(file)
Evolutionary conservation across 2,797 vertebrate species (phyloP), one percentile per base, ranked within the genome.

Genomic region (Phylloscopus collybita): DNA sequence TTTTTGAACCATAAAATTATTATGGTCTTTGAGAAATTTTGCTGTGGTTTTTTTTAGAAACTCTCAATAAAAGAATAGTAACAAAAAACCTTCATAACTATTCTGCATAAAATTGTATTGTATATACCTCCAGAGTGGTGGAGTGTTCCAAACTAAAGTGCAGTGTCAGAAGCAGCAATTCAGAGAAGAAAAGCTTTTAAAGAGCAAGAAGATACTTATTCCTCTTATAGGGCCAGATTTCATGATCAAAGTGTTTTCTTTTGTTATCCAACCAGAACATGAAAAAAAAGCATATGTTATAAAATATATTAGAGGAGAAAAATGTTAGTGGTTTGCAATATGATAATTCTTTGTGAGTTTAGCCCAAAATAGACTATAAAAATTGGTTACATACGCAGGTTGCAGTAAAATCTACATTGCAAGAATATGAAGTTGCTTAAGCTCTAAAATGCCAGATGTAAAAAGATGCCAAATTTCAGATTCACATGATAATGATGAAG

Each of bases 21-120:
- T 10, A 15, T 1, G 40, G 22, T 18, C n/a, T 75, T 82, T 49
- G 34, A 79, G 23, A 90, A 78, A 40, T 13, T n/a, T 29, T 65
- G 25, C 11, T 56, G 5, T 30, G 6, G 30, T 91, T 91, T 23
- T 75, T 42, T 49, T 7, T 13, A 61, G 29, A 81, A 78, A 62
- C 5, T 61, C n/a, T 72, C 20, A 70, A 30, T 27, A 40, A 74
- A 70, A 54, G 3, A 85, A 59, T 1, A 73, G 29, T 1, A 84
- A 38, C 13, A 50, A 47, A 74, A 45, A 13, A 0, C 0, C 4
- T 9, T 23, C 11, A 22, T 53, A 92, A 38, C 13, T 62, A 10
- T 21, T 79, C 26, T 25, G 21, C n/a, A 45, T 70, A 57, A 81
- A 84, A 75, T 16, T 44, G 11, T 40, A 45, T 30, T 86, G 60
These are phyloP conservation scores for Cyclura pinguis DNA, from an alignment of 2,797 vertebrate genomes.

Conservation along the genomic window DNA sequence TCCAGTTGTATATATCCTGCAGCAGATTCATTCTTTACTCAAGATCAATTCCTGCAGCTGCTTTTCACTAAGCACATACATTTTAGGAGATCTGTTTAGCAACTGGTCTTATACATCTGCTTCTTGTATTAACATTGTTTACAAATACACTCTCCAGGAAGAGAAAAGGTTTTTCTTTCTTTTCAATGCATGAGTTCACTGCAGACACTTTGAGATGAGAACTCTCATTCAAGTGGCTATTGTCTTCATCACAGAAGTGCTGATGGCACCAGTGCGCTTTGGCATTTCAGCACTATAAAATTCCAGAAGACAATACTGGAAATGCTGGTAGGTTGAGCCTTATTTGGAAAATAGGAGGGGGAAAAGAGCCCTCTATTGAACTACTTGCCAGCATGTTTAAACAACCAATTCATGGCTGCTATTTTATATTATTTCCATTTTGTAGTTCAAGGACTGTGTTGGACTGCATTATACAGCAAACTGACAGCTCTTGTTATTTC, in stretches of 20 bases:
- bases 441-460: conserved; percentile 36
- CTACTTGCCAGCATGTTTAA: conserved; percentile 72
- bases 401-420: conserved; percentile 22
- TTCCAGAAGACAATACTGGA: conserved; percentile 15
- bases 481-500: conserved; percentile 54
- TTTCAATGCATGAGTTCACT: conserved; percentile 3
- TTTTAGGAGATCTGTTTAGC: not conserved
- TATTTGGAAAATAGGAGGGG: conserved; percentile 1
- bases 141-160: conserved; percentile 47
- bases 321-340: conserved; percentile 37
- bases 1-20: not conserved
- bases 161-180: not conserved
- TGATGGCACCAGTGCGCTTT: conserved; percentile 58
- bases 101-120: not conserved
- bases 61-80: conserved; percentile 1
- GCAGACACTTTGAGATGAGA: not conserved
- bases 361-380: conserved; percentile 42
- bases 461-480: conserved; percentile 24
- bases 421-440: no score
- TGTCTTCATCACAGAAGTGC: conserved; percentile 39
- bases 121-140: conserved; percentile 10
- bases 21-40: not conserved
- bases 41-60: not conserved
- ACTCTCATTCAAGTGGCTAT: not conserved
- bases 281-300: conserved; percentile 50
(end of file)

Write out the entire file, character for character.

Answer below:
Evolutionary conservation across 2,797 vertebrate species (phyloP), one percentile per base, ranked within the genome.

Genomic region (Phylloscopus collybita): DNA sequence TTTTTGAACCATAAAATTATTATGGTCTTTGAGAAATTTTGCTGTGGTTTTTTTTAGAAACTCTCAATAAAAGAATAGTAACAAAAAACCTTCATAACTATTCTGCATAAAATTGTATTGTATATACCTCCAGAGTGGTGGAGTGTTCCAAACTAAAGTGCAGTGTCAGAAGCAGCAATTCAGAGAAGAAAAGCTTTTAAAGAGCAAGAAGATACTTATTCCTCTTATAGGGCCAGATTTCATGATCAAAGTGTTTTCTTTTGTTATCCAACCAGAACATGAAAAAAAAGCATATGTTATAAAATATATTAGAGGAGAAAAATGTTAGTGGTTTGCAATATGATAATTCTTTGTGAGTTTAGCCCAAAATAGACTATAAAAATTGGTTACATACGCAGGTTGCAGTAAAATCTACATTGCAAGAATATGAAGTTGCTTAAGCTCTAAAATGCCAGATGTAAAAAGATGCCAAATTTCAGATTCACATGATAATGATGAAG

Each of bases 21-120:
- T 10, A 15, T 1, G 40, G 22, T 18, C n/a, T 75, T 82, T 49
- G 34, A 79, G 23, A 90, A 78, A 40, T 13, T n/a, T 29, T 65
- G 25, C 11, T 56, G 5, T 30, G 6, G 30, T 91, T 91, T 23
- T 75, T 42, T 49, T 7, T 13, A 61, G 29, A 81, A 78, A 62
- C 5, T 61, C n/a, T 72, C 20, A 70, A 30, T 27, A 40, A 74
- A 70, A 54, G 3, A 85, A 59, T 1, A 73, G 29, T 1, A 84
- A 38, C 13, A 50, A 47, A 74, A 45, A 13, A 0, C 0, C 4
- T 9, T 23, C 11, A 22, T 53, A 92, A 38, C 13, T 62, A 10
- T 21, T 79, C 26, T 25, G 21, C n/a, A 45, T 70, A 57, A 81
- A 84, A 75, T 16, T 44, G 11, T 40, A 45, T 30, T 86, G 60
These are phyloP conservation scores for Cyclura pinguis DNA, from an alignment of 2,797 vertebrate genomes.

Conservation along the genomic window DNA sequence TCCAGTTGTATATATCCTGCAGCAGATTCATTCTTTACTCAAGATCAATTCCTGCAGCTGCTTTTCACTAAGCACATACATTTTAGGAGATCTGTTTAGCAACTGGTCTTATACATCTGCTTCTTGTATTAACATTGTTTACAAATACACTCTCCAGGAAGAGAAAAGGTTTTTCTTTCTTTTCAATGCATGAGTTCACTGCAGACACTTTGAGATGAGAACTCTCATTCAAGTGGCTATTGTCTTCATCACAGAAGTGCTGATGGCACCAGTGCGCTTTGGCATTTCAGCACTATAAAATTCCAGAAGACAATACTGGAAATGCTGGTAGGTTGAGCCTTATTTGGAAAATAGGAGGGGGAAAAGAGCCCTCTATTGAACTACTTGCCAGCATGTTTAAACAACCAATTCATGGCTGCTATTTTATATTATTTCCATTTTGTAGTTCAAGGACTGTGTTGGACTGCATTATACAGCAAACTGACAGCTCTTGTTATTTC, in stretches of 20 bases:
- bases 441-460: conserved; percentile 36
- CTACTTGCCAGCATGTTTAA: conserved; percentile 72
- bases 401-420: conserved; percentile 22
- TTCCAGAAGACAATACTGGA: conserved; percentile 15
- bases 481-500: conserved; percentile 54
- TTTCAATGCATGAGTTCACT: conserved; percentile 3
- TTTTAGGAGATCTGTTTAGC: not conserved
- TATTTGGAAAATAGGAGGGG: conserved; percentile 1
- bases 141-160: conserved; percentile 47
- bases 321-340: conserved; percentile 37
- bases 1-20: not conserved
- bases 161-180: not conserved
- TGATGGCACCAGTGCGCTTT: conserved; percentile 58
- bases 101-120: not conserved
- bases 61-80: conserved; percentile 1
- GCAGACACTTTGAGATGAGA: not conserved
- bases 361-380: conserved; percentile 42
- bases 461-480: conserved; percentile 24
- bases 421-440: no score
- TGTCTTCATCACAGAAGTGC: conserved; percentile 39
- bases 121-140: conserved; percentile 10
- bases 21-40: not conserved
- bases 41-60: not conserved
- ACTCTCATTCAAGTGGCTAT: not conserved
- bases 281-300: conserved; percentile 50